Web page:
I searched for more information about Susant since it was difficult for Ashok to talk in detail about him. Somehow, I sensed the pain in talking about his cousin who gave up his passion for 15 years. Again, the similarity between Indian and Egyptian lives became prominent, how some people give up their dreams to pursue a normal, much calmer life. When I found Susant’s notes on the website, I couldn’t agree more on some parts in which he described his movie:
“Although the film is set between 1960 – 1980, the period facts, people, artifacts, props, costumes, etc; had to be seen as something living and breathing. The effort was to create a sense of timelessness. The stillness and the calm the locations in the mid-ranges of the Himalayas had, gave a feeling of this timelessness and universality.”
Susant graduated from the Film and Television Institute. His directorial career spans over thirty years of notable films such as Nischal Baadal, Indradhanura Chhai, Biswaprakash, and Dharini. His films received acclaim at various film festivals such as Oberhausen, Cannes (Un Certain Regard section), Sochi, Moscow, Rotterdam, Montreal, Cairo, Shanghai, Singapore, Paris, IFFI, MAMI, and MIFF.
It would never have occurred to me that the film was set in an earlier era. The story is a tale as old as time, and yet has a freshness to it that made it believable either way. Whether Josef – Born in Grace took place in the 1900s or the post-millennial world, it didn’t show. The creators couldn’t care less about the time in which the events took place. All they wanted was to create a picturesque life
Ashok’s views were no different from his cousin which explains his passion for as well –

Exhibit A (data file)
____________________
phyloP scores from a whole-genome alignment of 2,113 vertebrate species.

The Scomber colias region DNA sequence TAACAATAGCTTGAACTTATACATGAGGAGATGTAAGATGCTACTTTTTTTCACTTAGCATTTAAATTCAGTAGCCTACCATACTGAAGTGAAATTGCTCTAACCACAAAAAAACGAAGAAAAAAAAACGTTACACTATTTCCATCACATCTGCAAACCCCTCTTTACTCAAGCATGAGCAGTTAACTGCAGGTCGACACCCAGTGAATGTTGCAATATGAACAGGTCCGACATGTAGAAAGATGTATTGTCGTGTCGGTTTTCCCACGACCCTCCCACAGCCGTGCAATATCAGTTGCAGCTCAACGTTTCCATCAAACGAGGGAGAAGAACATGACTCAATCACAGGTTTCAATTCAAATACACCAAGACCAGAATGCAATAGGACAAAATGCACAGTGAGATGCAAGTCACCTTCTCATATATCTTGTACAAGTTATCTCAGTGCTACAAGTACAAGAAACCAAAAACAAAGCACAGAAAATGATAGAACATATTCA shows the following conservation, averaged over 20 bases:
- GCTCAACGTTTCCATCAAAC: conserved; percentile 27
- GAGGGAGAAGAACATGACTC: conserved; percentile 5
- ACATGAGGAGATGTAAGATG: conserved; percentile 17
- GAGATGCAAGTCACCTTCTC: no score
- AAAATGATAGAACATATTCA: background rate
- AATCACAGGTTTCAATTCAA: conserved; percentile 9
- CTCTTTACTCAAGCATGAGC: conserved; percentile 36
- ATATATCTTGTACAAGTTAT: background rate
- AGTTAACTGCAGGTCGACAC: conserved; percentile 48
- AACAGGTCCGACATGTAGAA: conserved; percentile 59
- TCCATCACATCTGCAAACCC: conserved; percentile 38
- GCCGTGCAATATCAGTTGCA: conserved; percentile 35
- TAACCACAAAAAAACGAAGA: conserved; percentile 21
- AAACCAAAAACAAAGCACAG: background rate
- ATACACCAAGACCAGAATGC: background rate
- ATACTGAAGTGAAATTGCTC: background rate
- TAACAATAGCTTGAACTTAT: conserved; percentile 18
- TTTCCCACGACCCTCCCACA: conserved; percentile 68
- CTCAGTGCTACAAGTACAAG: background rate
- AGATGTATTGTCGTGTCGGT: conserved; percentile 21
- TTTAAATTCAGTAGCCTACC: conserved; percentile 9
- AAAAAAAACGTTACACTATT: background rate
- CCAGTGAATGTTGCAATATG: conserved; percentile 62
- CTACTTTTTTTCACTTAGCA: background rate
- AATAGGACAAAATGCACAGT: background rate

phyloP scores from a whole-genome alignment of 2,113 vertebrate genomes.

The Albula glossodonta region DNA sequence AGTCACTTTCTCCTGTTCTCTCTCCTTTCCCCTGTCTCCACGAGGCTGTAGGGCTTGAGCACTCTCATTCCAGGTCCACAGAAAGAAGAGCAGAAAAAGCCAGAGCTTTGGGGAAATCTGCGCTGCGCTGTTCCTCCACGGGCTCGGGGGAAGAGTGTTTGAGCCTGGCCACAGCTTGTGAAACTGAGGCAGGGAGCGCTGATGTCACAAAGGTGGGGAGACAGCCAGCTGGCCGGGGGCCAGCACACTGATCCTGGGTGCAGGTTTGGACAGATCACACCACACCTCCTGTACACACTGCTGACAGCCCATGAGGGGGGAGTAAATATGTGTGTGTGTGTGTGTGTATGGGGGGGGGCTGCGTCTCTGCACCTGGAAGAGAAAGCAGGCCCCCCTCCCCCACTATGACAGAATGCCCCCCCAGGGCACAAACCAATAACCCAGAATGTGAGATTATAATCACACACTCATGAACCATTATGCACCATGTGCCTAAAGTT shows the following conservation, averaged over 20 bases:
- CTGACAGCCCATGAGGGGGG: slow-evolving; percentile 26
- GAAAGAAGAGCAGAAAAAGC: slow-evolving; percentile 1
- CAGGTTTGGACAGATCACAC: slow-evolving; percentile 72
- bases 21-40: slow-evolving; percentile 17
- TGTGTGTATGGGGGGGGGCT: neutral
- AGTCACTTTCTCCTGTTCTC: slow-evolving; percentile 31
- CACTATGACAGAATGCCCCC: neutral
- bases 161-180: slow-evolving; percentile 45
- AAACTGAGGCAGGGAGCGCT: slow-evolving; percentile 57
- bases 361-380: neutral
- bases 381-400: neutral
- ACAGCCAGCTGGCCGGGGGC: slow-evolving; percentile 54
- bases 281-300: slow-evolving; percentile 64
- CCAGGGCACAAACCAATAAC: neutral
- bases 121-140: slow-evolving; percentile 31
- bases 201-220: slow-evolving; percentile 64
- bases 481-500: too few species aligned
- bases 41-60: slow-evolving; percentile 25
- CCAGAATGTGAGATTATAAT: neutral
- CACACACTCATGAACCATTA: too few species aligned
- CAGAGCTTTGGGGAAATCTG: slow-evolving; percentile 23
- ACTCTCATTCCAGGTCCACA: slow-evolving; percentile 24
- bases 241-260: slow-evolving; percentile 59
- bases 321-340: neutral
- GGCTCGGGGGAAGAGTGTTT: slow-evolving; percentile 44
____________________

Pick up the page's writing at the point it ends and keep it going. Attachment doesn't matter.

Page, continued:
“I am a very simple man who likes to explore the conflict between instinct and reason as well as the value of human relationships. Life has given me so much that I felt that I should give something back for it. Hence, I thought I would start with a tribute to my father by putting pictures into his story. We are presently writing another screenplay based on another of his stories once again based on human relationships. It relates to a woman’s conflict between her need for a career and her passion for art.”
Speaking of women, I had to ask him about the lack of central female characters in this movie (the characters of Dona and Rajula are simply tending to the male protagonists). One of the characters that piqued my interest was Josef’s mother figure. From the moment we see him, Josef is an orphan, but his obsession with his absent mother is insurmountable. Although we don’t see her onscreen, her presence is deep-rooted within the narrative through Josef’s various monologues-
“While the film does not have a central [female] character, one has to understand the symbolism of Rajula’s role. If you recall that when questioned by Father O’Hara as to whether the child is his, Josef replies “it is God’s Child”. This subtly links her to Mother Mary. This is further amplified by Father reciting Ave Maria. Thus her role is central to Josef finding a purpose in life.”
Religious symbolism is prominently featured in the film, and Ashok reinforces that through his insistence that, “It [the movie] symbolizes that always from the ruins there is a fresh beginning. This is the circle of life.”
This comes at a critical time in the history of our universe. With the world shifting towards a new normal, a post-pandemic reality has shifted all that we took for granted, with its immersion in nature and deep focus on emotions and compassion, Josef – Born in Grace sounds more relevant than ever for our modern times,
“This film was shot and completed before the pandemic. However, the pandemic has made the world look back and reflect as to whether the present pace of life is sustainable. The movie is paced in a way that reflects the times and the innocence of the period. There is a haunting beauty that is captured in detail and delight – as one sees Father O’Hara go about tending to his patients. At home, his caretaker, Maularam, helps the priest look after Josef, a baby who was abandoned, a baby that O’Hara finds and brings home.”
Josef – Born in Grace is by no means a lazy film, it is not made for fans of Hollywood or Bollywood, but dreamers who immerse themselves in the film experience through the lens of someone else. Think of Jim Jarmusch meeting Ritesh Batra and you get yourself a film about faith, humanity, forgiveness, and acceptance. I recommend Josef – Born in Grace to those still willing to dream in a heartless, uncertain world.